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A year-long caregiver training program to improve neurocognition in preschool Ugandan HIV-exposed children.
J Dev Behav Pediatr
PUBLISHED: 03-29-2013
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Mediational intervention for sensitizing caregivers (MISC) is a structured program enabling caregivers to enhance their childs cognitive and emotional development through daily interactions. The principal aim was to evaluate if a year-long MISC caregiver training program produced greater improvement in child cognitive and emotional development compared with a control program.
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Exploring mechanisms of excess mortality with early fluid resuscitation: insights from the FEAST trial.
BMC Med
PUBLISHED: 03-14-2013
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Early rapid fluid resuscitation (boluses) in African children with severe febrile illnesses increases the 48-hour mortality by 3.3% compared with controls (no bolus). We explored the effect of boluses on 48-hour all-cause mortality by clinical presentation at enrolment, hemodynamic changes over the first hour, and on different modes of death, according to terminal clinical events. We hypothesize that boluses may cause excess deaths from neurological or respiratory events relating to fluid overload.
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A year-long caregiver training program improves cognition in preschool Ugandan children with human immunodeficiency virus.
J. Pediatr.
PUBLISHED: 01-28-2013
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To evaluate mediational intervention for sensitizing caregivers (MISC). MISC biweekly caregiver training significantly enhanced child development compared with biweekly training on health and nutrition (active control) and to evaluate whether MISC training improved the emotional well-being of the caregivers compared with controls.
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Nodding syndrome in Ugandan children--clinical features, brain imaging and complications: a case series.
BMJ Open
PUBLISHED: 01-01-2013
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Nodding syndrome is a devastating neurological disorder of uncertain aetiology affecting children in Africa. There is no diagnostic test, and risk factors and symptoms that would allow early diagnosis are poorly documented. This study aimed to describe the clinical, electrophysiological and brain imaging (MRI) features and complications of nodding syndrome in Ugandan children.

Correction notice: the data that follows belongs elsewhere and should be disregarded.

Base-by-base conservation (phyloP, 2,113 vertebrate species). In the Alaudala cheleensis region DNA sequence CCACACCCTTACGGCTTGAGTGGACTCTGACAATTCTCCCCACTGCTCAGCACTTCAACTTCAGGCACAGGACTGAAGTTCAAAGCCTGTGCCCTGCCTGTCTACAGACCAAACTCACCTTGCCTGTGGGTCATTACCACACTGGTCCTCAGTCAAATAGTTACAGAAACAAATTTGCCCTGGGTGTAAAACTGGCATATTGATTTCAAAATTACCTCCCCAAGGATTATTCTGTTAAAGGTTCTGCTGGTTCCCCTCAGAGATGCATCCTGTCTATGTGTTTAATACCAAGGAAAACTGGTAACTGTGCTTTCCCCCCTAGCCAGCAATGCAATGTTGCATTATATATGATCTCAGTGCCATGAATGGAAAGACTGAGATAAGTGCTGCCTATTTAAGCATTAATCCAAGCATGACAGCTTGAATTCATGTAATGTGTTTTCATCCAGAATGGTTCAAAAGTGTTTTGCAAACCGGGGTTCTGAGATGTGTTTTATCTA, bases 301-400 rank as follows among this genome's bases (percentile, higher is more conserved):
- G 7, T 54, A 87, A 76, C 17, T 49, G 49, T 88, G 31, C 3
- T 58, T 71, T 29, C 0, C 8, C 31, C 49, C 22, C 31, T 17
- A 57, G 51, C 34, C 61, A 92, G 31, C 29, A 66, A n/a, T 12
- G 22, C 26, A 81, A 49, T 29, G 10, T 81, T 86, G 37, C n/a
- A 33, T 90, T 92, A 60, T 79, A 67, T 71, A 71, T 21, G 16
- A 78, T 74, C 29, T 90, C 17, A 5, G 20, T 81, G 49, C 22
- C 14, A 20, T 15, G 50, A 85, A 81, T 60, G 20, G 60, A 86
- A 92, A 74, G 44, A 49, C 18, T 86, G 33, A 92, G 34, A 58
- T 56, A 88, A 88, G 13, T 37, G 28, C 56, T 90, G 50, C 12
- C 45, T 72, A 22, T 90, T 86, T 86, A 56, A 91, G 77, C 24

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Mortality after fluid bolus in African children with severe infection.
N. Engl. J. Med.
PUBLISHED: 05-26-2011
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The role of fluid resuscitation in the treatment of children with shock and life-threatening infections who live in resource-limited settings is not established.
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Nitric oxide for the adjunctive treatment of severe malaria: hypothesis and rationale.
Med. Hypotheses
PUBLISHED: 03-10-2011
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We hypothesize that supplemental inhaled nitric oxide (iNO) will improve outcomes in children with severe malaria receiving standard antimalarial therapy. The rationale for the hypothesized efficacy of iNO rests on: (1) biological plausibility, based on known actions of NO in modulating endothelial activation; (2) pre-clinical efficacy data from animal models of experimental cerebral malaria; and (3) a human trial of the NO precursor l-arginine, which improved endothelial function in adults with severe malaria. iNO is an attractive new candidate for the adjunctive treatment of severe malaria, given its proven therapeutic efficacy in animal studies, track record of safety in clinical practice and numerous clinical trials, inexpensive manufacturing costs, and ease of administration in settings with limited healthcare infrastructure. We plan to test this hypothesis in a randomized controlled trial (ClinicalTrials.gov Identifier: NCT01255215).